Cricket Expert & Columnist
The Point of no return
Mike Atherton says Bangladesh, like Old Trafford itself, can only benefit from sustained development.
Last Updated: 03/06/10 2:44pm
Test cricket returns to Old Trafford on Friday after a year's absence to a ground that is very much undergoing redevelopment.
I'm sure most Lancastrians would prefer to see a more high-profile match than England against Bangladesh but staging internationals is not only an expensive business for many clubs these days, but a highly competitive one too.
In a sense the current bidding process, in which clubs have to bid against each other, seems unfair because it ramps up the price for all concerned. On top of that there is the cost of investing in facilities to ensure that they are up to scratch.
From a financial perspective it's almost possible to argue, given the cost, that becoming a Test match ground is not necessarily central to a club's survival anymore.
But there is more to cricket than pure commercial purpose, of course. For Lancashire and the older Test match venues there is a broader point to be made about remaining true to the history and traditions of the game.
Equally pertinent is the need to host Test cricket in a large urban part of the country where there is a real passion for sport.
Striking the balance between tradition and progress is never easy and I'm sure there will be more than one or two eyebrows raised at the sight of The Point, the bright red, £12m conference and venue centre (which, I'm told comes complete with shatterproof glass windows) and which - for now - dwarfs the neighbouring members' pavilion.
I'm slightly perturbed by some of the comments I've heard about it this week but as I haven't seen it for myself yet I'll reserve judgement, suffice to say that any criticism of the new facility should be reserved until the whole redevelopment of the ground, which will cost £44m, is complete.
The project, which aims to raise the ground's capacity to 25,000, should be completed in time for 2013, when Lancashire hopes to stage an Ashes Test.
Given the size of the investment it's absolutely central that Old Trafford does stage international cricket in the future but as we already have too many grounds competing for too few matches that is by no means a given.
On the evidence of the first Test this is a Bangladesh side that is developing in the right direction too, at least in terms of batting. The team's aggregate score of 664 was its fifth highest in Test cricket.
England went into the match under no illusions about the quality of some of the tourists' players, Tamim Iqbal above all, but they may well have been surprised at how well Bangladesh coped with the pace and bounce at Lord's.
Playing the way he does, Tamim won't score heavily at each visit to the crease but given how wonderfully and expressively he scored in the first Test it's only right that he's encouraged to follow his instincts.
While this side is a lot better in terms of batting than the one that visited these shores five years ago, you can't say the same about the bowling which has barely gone forward in any shape or form.
In truth Bangladesh don't have a pace bowler to talk about. Despite his five-for, Shahadat Hossain remains an ordinary seamer and the spinners don't have that mystery that you'd expect from a subcontinent side. Overall, the attack is little better than minor counties standard.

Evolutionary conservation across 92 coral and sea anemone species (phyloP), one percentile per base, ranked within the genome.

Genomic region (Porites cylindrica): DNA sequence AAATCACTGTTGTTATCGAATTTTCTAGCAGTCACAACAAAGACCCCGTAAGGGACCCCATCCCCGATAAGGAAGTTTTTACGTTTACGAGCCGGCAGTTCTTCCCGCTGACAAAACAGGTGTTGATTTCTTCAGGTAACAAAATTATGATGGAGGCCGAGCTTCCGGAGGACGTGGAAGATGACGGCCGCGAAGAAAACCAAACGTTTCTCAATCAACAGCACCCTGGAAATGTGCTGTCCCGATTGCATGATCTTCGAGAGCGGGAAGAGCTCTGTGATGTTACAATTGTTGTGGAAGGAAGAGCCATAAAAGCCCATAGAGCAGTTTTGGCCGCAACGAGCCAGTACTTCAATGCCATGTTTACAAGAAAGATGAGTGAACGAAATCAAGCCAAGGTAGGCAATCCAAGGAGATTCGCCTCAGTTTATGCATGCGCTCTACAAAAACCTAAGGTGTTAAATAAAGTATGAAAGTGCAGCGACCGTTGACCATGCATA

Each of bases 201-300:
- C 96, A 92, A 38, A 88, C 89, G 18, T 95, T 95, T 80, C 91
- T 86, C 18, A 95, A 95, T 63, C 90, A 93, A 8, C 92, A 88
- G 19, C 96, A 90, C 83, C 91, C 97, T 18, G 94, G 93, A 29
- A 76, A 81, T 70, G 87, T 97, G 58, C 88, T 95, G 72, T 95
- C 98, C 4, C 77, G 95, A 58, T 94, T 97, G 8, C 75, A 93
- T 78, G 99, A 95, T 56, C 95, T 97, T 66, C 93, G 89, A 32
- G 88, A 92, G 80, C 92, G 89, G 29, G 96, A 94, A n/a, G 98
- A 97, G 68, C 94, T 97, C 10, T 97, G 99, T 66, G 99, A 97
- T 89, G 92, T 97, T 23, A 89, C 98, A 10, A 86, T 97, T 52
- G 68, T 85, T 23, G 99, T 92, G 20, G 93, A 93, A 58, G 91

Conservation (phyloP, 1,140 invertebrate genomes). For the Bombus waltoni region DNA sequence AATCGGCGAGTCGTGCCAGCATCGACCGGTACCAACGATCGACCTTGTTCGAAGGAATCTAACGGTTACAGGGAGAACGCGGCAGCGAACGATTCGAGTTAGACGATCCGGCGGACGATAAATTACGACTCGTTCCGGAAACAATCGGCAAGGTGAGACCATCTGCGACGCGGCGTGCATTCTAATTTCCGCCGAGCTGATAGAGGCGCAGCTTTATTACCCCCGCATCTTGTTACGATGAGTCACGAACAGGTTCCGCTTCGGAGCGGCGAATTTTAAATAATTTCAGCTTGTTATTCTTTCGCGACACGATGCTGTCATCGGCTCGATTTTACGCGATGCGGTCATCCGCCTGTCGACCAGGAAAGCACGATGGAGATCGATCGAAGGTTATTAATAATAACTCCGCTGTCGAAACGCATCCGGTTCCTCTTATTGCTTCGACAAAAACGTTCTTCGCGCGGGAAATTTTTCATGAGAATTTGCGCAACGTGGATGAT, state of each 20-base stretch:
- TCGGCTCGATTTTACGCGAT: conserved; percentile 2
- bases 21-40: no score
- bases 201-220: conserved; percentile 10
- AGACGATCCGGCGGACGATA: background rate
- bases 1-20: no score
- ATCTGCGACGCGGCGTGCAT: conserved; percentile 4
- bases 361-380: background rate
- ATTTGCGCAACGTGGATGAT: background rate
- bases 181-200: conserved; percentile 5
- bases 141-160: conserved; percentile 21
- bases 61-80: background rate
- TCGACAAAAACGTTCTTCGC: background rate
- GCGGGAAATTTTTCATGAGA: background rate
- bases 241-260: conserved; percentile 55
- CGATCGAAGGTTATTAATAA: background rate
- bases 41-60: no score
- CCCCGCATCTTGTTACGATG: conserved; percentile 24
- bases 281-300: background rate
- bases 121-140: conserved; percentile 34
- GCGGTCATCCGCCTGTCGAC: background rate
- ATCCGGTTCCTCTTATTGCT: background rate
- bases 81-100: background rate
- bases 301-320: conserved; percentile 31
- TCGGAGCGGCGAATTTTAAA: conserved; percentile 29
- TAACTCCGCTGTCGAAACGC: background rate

That's why there will always be some people who say Bangladesh should not be playing Test cricket.
Personally, I think there is a broader argument that says Test cricket has to try and spread if it can.
Whether there is a better way of introducing teams like Bangladesh to Test cricket - through a second tier for example - is a debate for another day but it must be pretty dispiriting for the players to turn up and keep getting whacked every game.
They'll find the going tough again at Old Trafford where groundsman Matt Merchant, who was understudy for many years to Pete Marron, is preparing his first Test wicket.
Most people say that there has been plenty of pace in the Old Trafford square so far this season so with some more decent weather England should get the hard surface they want to test Bangladesh out on.
A bouncy surface will play into the hands of Steve Finn, who now has to manage the expectation that will inevitably be heaped on his shoulders following his nine wickets at Lord's.
He is no longer under the radar so everyone will be watching him carefully to see how it performs. How Finn copes with that is one of the three main issues that now face him.
It remains to be seen how his body copes with the demands of bowling - you could see from the way that he kept falling over after delivery that he is not necessarily as strong as he might be yet - and then there is the issue of general form, which comes and goes for any player.
I agree with a lot of people who say that, from everything we've seen, he looks as though he is going to be around for a very long time and do very, very well but it's worth bearing those imponderables in mind.
Whether England should play five bowlers at Old Trafford is becoming a rather tortuous argument. Eventually the selectors should look to do so but they are not going to at present.
So who should replace the injured Tim Bresnan this time around? Really Ajmal Shahzad should get the nod because he was picked in the squad for the first Test ahead of Ryan Sidebottom. Moreover, this seems an ideal opportunity to look at him.
However, the selectors may well feel that England's attack is too one-dimensional and needs something slightly different in terms of angle.
There's no doubt that Andy Flower thinks very highly of Sidebottom - he's gone back to the left-armer often when form and fitness might have suggested otherwise. As England captain Andrew Strauss is giving no clue which seamer will play it's a case of watch this space.